The Psychodynamic approach excels in understanding motives and how a follower became the way they are. This perspective towards followers allows for deeper connections and more effective relationships to be formed between a leader and a follower. If a leader understand how what a follower aspires to be, as well as how they arrived at their current self they as well as their own aspirations and path to the present, the leader will be able to put themselves in the shoes of their followers and act in a way that enhances relationships and organizational performance. The EI approach peddles a different approach to relationships, where inspiration and developing others is the main focus. Inspiration is a difficult, but effective process that the Psychodynamic approach somewhat avoids by taking a followers motives in mind and using what inspiration the follower already has and redirecting it towards the benefits of the team and organization.
While both approaches are effective in developing effective leadership, the Psychodynamic approach excels in the area of specifics that the Emotional Intelligence approach does not. For example, the Psychodynamic approach has many in depth definitions and examples of leader-follower relationships such as social defense mechanisms, mirroring, Folie á Deux, and identification with the aggressor. This focus allows for a leader to analyze their interactions with followers, and their follower’s behaviors in a way that allows them to understand the follower’s motivations, emotions, and personality. The emotional intelligence approach simply describes what to do such as: have empathy, organizational awareness, and a service orientation, these instructions can be useful as a starting point for understanding followers, but does not account for any roadblocks in the way or specific situations like the Psychodynamic approach. The Psychodynamic approach is a much more personal model than EI that stresses the significance of the emotions and behaviors between a leader and their followers.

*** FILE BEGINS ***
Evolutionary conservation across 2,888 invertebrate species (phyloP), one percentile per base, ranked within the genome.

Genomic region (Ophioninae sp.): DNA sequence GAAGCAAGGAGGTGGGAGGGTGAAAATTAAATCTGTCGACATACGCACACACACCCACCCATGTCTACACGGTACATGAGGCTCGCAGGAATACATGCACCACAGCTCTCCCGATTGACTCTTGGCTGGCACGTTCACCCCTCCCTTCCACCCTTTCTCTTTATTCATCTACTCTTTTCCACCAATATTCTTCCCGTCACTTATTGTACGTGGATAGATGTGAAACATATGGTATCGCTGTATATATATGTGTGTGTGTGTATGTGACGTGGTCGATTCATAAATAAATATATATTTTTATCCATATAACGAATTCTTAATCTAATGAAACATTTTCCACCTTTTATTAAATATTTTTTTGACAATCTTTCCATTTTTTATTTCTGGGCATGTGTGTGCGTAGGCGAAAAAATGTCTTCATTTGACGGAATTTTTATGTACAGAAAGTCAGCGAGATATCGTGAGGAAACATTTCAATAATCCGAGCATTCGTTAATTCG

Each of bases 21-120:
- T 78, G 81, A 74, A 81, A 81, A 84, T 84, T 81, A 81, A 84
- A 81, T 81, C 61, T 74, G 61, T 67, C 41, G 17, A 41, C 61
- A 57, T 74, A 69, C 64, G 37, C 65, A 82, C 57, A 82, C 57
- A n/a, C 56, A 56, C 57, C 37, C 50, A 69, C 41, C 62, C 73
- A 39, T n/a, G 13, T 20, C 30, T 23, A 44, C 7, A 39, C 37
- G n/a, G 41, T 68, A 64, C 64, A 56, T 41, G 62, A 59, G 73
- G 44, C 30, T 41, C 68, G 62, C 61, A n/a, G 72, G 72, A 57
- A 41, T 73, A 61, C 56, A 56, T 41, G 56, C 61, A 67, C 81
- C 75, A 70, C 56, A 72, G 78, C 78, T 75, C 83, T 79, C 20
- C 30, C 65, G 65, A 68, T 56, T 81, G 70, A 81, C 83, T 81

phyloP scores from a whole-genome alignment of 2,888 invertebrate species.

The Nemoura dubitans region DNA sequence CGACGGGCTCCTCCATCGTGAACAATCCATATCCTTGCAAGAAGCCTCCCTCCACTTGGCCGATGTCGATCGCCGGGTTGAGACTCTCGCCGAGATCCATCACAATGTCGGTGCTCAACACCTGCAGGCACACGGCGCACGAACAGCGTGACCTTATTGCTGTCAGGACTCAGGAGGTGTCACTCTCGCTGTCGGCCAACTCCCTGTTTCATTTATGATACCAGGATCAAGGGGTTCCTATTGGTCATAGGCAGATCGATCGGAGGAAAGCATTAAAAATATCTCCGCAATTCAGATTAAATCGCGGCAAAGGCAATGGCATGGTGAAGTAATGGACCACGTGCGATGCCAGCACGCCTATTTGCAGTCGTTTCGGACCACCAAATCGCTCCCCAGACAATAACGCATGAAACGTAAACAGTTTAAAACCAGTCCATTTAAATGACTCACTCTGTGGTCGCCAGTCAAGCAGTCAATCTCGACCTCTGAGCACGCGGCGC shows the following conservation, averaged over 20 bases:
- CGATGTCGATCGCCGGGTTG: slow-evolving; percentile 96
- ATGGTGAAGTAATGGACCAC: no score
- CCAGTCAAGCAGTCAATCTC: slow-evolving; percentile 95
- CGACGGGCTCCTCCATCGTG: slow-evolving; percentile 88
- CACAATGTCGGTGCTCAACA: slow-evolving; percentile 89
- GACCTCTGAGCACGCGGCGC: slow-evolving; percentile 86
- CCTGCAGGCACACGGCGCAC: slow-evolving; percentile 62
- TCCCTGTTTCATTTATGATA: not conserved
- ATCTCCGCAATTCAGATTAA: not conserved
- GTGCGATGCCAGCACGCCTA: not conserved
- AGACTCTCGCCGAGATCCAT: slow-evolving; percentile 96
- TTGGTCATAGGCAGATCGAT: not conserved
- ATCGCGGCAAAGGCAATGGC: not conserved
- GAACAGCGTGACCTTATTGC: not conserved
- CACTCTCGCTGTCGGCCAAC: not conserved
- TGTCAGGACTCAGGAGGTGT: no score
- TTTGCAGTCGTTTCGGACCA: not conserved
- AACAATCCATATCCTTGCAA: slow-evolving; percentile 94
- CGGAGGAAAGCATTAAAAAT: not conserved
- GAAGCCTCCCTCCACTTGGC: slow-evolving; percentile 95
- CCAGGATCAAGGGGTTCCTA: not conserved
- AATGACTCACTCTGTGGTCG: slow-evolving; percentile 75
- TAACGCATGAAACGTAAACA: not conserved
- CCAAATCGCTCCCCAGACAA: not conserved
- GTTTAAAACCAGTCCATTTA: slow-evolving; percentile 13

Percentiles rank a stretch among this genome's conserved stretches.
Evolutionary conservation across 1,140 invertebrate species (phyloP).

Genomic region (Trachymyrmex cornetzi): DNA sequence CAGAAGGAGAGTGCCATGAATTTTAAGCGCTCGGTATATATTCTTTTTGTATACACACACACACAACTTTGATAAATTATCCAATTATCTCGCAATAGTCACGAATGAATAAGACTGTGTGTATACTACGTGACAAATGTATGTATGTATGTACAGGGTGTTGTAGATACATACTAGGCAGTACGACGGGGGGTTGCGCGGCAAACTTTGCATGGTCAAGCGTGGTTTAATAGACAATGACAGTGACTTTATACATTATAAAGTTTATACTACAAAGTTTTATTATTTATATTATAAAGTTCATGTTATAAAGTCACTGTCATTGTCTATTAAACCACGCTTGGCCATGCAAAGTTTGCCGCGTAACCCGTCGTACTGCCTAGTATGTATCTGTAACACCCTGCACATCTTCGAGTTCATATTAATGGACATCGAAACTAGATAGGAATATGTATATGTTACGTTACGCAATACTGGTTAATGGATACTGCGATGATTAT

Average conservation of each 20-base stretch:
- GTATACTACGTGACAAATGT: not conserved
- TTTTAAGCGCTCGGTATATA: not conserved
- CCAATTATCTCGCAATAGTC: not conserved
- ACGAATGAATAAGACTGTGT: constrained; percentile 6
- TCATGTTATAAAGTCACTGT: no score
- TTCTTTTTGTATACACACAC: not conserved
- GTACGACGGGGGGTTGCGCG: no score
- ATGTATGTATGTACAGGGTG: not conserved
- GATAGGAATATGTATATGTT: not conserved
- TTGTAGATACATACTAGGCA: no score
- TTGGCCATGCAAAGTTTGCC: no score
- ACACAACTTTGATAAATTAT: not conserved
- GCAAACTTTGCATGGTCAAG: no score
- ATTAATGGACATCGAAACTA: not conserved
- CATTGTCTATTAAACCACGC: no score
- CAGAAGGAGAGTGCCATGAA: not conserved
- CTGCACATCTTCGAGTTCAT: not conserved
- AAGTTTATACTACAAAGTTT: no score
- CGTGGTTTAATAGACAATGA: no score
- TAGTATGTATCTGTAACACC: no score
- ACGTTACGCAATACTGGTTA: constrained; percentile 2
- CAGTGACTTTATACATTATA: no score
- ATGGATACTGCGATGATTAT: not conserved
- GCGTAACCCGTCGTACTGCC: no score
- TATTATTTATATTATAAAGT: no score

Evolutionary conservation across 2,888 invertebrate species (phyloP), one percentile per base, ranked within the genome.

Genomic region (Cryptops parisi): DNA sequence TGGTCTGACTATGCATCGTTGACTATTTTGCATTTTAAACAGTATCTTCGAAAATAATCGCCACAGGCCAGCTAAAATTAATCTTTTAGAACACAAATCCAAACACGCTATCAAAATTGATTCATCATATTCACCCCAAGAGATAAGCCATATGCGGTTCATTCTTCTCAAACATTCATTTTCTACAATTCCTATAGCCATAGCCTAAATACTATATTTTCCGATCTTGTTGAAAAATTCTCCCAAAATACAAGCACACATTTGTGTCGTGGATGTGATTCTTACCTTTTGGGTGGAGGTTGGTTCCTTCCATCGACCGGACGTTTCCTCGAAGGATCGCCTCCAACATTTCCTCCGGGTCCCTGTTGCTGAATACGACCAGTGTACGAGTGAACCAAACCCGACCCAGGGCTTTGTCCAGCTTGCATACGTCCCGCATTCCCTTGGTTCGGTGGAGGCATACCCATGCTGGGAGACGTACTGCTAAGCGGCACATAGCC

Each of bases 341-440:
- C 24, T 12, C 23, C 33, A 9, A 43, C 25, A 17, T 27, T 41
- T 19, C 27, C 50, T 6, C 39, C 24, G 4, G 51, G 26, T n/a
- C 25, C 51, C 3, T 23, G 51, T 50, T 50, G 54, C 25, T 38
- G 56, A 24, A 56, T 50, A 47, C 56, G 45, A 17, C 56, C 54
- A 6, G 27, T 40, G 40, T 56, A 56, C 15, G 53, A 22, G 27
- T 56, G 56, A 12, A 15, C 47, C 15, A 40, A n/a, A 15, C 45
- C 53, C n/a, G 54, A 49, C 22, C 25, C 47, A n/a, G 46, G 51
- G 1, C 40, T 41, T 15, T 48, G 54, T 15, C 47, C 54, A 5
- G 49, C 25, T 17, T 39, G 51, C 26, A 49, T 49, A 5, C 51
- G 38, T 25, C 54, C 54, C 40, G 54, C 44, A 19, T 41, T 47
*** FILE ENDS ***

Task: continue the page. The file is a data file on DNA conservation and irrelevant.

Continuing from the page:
The main concepts of the Psychodynamic approach to leadership and the EI approach, also known as the Emotional Intelligence approach to leadership intertwine and correlate in many ways. The psychodynamic approach focuses on the personality of the leader as well as the follower and uses a prescriptive leadership style that changes for the personality dynamic between the leader and follower. EI is very similar because it takes in the emotions of the leader and the emotions of the follower and gives advice on how to manage the relationship from that point. The self-awareness and social awareness of required for EI to succeed, is very similar into the self-awareness and social awareness needed for the psychodynamic approach to succeed because for one to be able to take their own personality as well as the personalities of their followers into account they must have those skills. Both approaches also champion the idea that a effective leader is necessary for the growth and success of an organization before other factors.